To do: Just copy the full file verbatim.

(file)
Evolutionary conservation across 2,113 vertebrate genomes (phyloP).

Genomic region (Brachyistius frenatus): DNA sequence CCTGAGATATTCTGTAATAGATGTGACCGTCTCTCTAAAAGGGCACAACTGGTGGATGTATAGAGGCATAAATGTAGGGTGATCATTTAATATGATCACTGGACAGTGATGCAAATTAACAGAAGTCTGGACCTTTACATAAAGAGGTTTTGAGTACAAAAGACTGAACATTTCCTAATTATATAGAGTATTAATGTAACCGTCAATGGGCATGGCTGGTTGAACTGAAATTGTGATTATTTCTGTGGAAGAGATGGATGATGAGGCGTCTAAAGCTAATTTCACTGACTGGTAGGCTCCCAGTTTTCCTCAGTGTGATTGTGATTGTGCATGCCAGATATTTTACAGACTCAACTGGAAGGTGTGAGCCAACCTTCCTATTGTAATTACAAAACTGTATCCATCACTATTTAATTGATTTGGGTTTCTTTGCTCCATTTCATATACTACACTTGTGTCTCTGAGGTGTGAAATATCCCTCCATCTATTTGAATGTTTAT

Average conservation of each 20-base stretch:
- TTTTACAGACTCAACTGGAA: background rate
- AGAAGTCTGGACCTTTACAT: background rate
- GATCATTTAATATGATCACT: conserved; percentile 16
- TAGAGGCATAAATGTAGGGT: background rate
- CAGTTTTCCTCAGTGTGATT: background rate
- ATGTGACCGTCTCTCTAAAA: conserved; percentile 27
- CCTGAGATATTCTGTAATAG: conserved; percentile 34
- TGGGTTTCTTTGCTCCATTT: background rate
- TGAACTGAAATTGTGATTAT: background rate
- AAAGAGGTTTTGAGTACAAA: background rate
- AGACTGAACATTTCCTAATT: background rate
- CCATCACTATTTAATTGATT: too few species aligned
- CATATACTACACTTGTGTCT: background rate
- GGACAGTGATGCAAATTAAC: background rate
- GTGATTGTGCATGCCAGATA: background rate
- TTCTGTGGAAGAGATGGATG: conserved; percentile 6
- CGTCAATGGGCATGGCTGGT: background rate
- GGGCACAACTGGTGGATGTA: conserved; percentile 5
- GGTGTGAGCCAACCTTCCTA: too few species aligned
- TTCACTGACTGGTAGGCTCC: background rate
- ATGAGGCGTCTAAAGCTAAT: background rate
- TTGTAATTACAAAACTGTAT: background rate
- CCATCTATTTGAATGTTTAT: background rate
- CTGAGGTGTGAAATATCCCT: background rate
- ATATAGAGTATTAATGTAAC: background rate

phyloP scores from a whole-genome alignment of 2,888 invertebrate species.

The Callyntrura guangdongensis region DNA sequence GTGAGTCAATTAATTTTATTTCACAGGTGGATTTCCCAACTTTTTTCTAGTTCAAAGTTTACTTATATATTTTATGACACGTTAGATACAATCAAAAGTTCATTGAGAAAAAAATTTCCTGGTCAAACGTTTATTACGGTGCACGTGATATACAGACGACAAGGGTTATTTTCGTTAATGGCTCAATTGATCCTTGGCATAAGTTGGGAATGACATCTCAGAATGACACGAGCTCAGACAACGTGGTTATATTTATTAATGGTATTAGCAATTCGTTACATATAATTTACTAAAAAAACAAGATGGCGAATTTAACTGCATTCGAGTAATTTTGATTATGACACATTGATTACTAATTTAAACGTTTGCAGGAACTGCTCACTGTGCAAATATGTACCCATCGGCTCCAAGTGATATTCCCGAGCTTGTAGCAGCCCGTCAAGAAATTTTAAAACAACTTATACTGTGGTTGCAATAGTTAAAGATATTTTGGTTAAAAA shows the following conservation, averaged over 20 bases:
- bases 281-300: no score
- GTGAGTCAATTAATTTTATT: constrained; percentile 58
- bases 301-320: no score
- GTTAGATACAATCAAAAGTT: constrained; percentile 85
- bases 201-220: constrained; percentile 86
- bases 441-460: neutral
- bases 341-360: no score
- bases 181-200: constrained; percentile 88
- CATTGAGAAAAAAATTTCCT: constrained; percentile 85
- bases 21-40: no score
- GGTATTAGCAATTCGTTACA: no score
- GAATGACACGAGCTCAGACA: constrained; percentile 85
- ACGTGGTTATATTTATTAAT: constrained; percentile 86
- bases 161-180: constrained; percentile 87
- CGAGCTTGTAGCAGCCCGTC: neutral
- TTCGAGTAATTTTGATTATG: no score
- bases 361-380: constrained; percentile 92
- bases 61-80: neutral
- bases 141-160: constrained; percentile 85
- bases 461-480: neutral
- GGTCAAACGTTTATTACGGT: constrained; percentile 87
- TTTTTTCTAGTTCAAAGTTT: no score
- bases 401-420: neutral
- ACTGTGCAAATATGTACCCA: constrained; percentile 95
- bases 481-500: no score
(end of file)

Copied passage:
Evolutionary conservation across 2,113 vertebrate genomes (phyloP).

Genomic region (Brachyistius frenatus): DNA sequence CCTGAGATATTCTGTAATAGATGTGACCGTCTCTCTAAAAGGGCACAACTGGTGGATGTATAGAGGCATAAATGTAGGGTGATCATTTAATATGATCACTGGACAGTGATGCAAATTAACAGAAGTCTGGACCTTTACATAAAGAGGTTTTGAGTACAAAAGACTGAACATTTCCTAATTATATAGAGTATTAATGTAACCGTCAATGGGCATGGCTGGTTGAACTGAAATTGTGATTATTTCTGTGGAAGAGATGGATGATGAGGCGTCTAAAGCTAATTTCACTGACTGGTAGGCTCCCAGTTTTCCTCAGTGTGATTGTGATTGTGCATGCCAGATATTTTACAGACTCAACTGGAAGGTGTGAGCCAACCTTCCTATTGTAATTACAAAACTGTATCCATCACTATTTAATTGATTTGGGTTTCTTTGCTCCATTTCATATACTACACTTGTGTCTCTGAGGTGTGAAATATCCCTCCATCTATTTGAATGTTTAT

Average conservation of each 20-base stretch:
- TTTTACAGACTCAACTGGAA: background rate
- AGAAGTCTGGACCTTTACAT: background rate
- GATCATTTAATATGATCACT: conserved; percentile 16
- TAGAGGCATAAATGTAGGGT: background rate
- CAGTTTTCCTCAGTGTGATT: background rate
- ATGTGACCGTCTCTCTAAAA: conserved; percentile 27
- CCTGAGATATTCTGTAATAG: conserved; percentile 34
- TGGGTTTCTTTGCTCCATTT: background rate
- TGAACTGAAATTGTGATTAT: background rate
- AAAGAGGTTTTGAGTACAAA: background rate
- AGACTGAACATTTCCTAATT: background rate
- CCATCACTATTTAATTGATT: too few species aligned
- CATATACTACACTTGTGTCT: background rate
- GGACAGTGATGCAAATTAAC: background rate
- GTGATTGTGCATGCCAGATA: background rate
- TTCTGTGGAAGAGATGGATG: conserved; percentile 6
- CGTCAATGGGCATGGCTGGT: background rate
- GGGCACAACTGGTGGATGTA: conserved; percentile 5
- GGTGTGAGCCAACCTTCCTA: too few species aligned
- TTCACTGACTGGTAGGCTCC: background rate
- ATGAGGCGTCTAAAGCTAAT: background rate
- TTGTAATTACAAAACTGTAT: background rate
- CCATCTATTTGAATGTTTAT: background rate
- CTGAGGTGTGAAATATCCCT: background rate
- ATATAGAGTATTAATGTAAC: background rate

phyloP scores from a whole-genome alignment of 2,888 invertebrate species.

The Callyntrura guangdongensis region DNA sequence GTGAGTCAATTAATTTTATTTCACAGGTGGATTTCCCAACTTTTTTCTAGTTCAAAGTTTACTTATATATTTTATGACACGTTAGATACAATCAAAAGTTCATTGAGAAAAAAATTTCCTGGTCAAACGTTTATTACGGTGCACGTGATATACAGACGACAAGGGTTATTTTCGTTAATGGCTCAATTGATCCTTGGCATAAGTTGGGAATGACATCTCAGAATGACACGAGCTCAGACAACGTGGTTATATTTATTAATGGTATTAGCAATTCGTTACATATAATTTACTAAAAAAACAAGATGGCGAATTTAACTGCATTCGAGTAATTTTGATTATGACACATTGATTACTAATTTAAACGTTTGCAGGAACTGCTCACTGTGCAAATATGTACCCATCGGCTCCAAGTGATATTCCCGAGCTTGTAGCAGCCCGTCAAGAAATTTTAAAACAACTTATACTGTGGTTGCAATAGTTAAAGATATTTTGGTTAAAAA shows the following conservation, averaged over 20 bases:
- bases 281-300: no score
- GTGAGTCAATTAATTTTATT: constrained; percentile 58
- bases 301-320: no score
- GTTAGATACAATCAAAAGTT: constrained; percentile 85
- bases 201-220: constrained; percentile 86
- bases 441-460: neutral
- bases 341-360: no score
- bases 181-200: constrained; percentile 88
- CATTGAGAAAAAAATTTCCT: constrained; percentile 85
- bases 21-40: no score
- GGTATTAGCAATTCGTTACA: no score
- GAATGACACGAGCTCAGACA: constrained; percentile 85
- ACGTGGTTATATTTATTAAT: constrained; percentile 86
- bases 161-180: constrained; percentile 87
- CGAGCTTGTAGCAGCCCGTC: neutral
- TTCGAGTAATTTTGATTATG: no score
- bases 361-380: constrained; percentile 92
- bases 61-80: neutral
- bases 141-160: constrained; percentile 85
- bases 461-480: neutral
- GGTCAAACGTTTATTACGGT: constrained; percentile 87
- TTTTTTCTAGTTCAAAGTTT: no score
- bases 401-420: neutral
- ACTGTGCAAATATGTACCCA: constrained; percentile 95
- bases 481-500: no score